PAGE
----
No doubt each of us could identify something we possess that cost us as dearly as a trip north (“nawth”) by a Confederate officer. But the meaning it gives us, the pleasure it brings, the mere joy of having it, the memory of the adventure and surprise of finding it—all this and more make the investment of our resources seem paltry by comparison.

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Axis Mundi

Axis Mundi” Genesis 28:10-22 © 7.23.17 Ordinary 16A by Tom Cheatham at First Presbyterian Church, Amory, MS. All rights reserved.

Back in the day, before there were giant online retailers like Sweetwater, Musician’s Friend, and Reverb, if you wanted to buy an instrument you had to go to a brick and mortar store, whether a chain like Guitar Center or more likely a local shop. There you could try out a guitar way beyond your price range, feel the weight of a Les Paul electric before Gibson put chambers in it or crank a Mesa Boogie tube amp to ear-bleeding levels. One thing you were forbidden to do in many of those places, though, was to play “Stairway to Heaven.” Amateur guitarists deciding on an instrument had picked the acoustic opening of that iconic rock song by Page and Plant so much that shop owners were sick of it, and put signs on the wall banning it from the premises.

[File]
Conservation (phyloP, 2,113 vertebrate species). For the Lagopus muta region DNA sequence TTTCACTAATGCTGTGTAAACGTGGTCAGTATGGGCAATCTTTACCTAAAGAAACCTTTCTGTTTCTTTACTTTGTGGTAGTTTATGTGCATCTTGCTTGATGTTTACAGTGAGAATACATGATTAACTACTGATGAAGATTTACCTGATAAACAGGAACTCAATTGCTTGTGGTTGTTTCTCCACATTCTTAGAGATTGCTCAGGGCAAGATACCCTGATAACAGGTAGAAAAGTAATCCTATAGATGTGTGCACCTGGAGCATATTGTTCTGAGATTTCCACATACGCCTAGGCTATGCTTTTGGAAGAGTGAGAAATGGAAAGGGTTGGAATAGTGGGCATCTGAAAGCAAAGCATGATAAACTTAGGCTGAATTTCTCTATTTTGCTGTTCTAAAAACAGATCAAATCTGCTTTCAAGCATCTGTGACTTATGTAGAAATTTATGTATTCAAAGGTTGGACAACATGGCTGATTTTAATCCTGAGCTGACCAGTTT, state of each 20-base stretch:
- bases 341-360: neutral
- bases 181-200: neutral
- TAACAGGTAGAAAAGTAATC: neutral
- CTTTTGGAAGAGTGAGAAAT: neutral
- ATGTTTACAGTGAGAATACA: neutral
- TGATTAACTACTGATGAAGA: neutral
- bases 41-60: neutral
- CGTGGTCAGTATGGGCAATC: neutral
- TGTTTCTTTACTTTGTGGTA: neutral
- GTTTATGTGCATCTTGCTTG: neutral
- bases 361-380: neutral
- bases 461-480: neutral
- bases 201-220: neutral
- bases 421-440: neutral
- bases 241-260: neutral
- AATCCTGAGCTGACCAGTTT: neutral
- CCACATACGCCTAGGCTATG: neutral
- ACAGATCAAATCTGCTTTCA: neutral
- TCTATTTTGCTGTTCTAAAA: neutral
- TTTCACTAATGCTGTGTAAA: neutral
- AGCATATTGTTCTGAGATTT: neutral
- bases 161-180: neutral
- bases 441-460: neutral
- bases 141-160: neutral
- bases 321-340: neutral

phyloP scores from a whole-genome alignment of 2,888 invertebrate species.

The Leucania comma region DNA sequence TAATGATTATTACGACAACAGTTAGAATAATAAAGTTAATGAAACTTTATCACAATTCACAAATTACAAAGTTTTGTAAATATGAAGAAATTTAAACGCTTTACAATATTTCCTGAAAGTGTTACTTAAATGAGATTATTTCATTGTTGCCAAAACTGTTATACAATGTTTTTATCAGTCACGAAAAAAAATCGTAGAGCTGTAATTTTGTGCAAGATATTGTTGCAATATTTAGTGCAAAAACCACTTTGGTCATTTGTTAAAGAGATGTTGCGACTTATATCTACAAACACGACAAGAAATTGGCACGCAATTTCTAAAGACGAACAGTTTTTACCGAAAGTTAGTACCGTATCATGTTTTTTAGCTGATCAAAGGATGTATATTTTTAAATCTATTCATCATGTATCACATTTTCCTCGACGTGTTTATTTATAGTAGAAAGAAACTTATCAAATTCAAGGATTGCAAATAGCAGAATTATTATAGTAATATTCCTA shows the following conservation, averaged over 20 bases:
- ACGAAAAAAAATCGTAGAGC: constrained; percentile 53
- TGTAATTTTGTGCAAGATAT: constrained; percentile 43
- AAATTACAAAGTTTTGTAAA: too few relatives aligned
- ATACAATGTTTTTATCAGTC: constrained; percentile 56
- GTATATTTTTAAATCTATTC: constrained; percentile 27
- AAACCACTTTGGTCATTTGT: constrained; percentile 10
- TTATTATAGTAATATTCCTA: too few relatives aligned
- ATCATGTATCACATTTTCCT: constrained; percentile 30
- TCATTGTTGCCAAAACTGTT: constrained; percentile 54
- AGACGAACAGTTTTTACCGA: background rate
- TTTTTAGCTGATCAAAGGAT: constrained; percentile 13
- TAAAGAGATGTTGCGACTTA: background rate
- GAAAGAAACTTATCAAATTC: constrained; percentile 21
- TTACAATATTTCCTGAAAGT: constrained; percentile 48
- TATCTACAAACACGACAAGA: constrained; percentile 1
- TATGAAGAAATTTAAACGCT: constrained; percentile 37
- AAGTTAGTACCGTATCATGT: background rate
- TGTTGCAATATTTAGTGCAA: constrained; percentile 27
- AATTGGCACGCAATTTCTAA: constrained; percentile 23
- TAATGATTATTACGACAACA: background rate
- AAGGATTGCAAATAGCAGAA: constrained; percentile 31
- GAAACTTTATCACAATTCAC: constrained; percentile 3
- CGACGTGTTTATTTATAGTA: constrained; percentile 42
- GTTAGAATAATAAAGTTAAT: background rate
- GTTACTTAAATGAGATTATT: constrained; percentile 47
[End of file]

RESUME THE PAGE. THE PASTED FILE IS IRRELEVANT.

Let’s suppose Jacob had gone into his favorite store, “Seraphim Strings,” to buy an inuk, an instrument similar to his multioud, but with frets and steel strings. He would have been disappointed that he couldn’t try out his purchase with what had become his theme song after Bethel. Not the lyrics, of course; the stories are very different. I mean the reminder in the title of a life-changing experience he had had, along with the way the song develops, opens up, emotionally and musically as it takes the listener on a journey into another realm. As the song puts it, Jacob’s shadows were taller than his soul, but there was still time to change the road he was on (http://www.azlyrics.com/lyrics/ledzeppelin/stairwaytoheaven.html).

How did he get to the place he named “Bethel”? By his own fault, by his own most grievous fault, as the old prayer of confession puts it. He is now a fugitive, on the run from his brother Esau, who with just cause wanted to kill him. You recall that when they were younger men, Jacob had taken advantage of Esau’s momentary hunger and extorted the birthright from the older sibling for a bowl of stew. Then, when their father was old and blind, Jacob had used a trick to get Isaac to confer Esau’s blessing on him instead.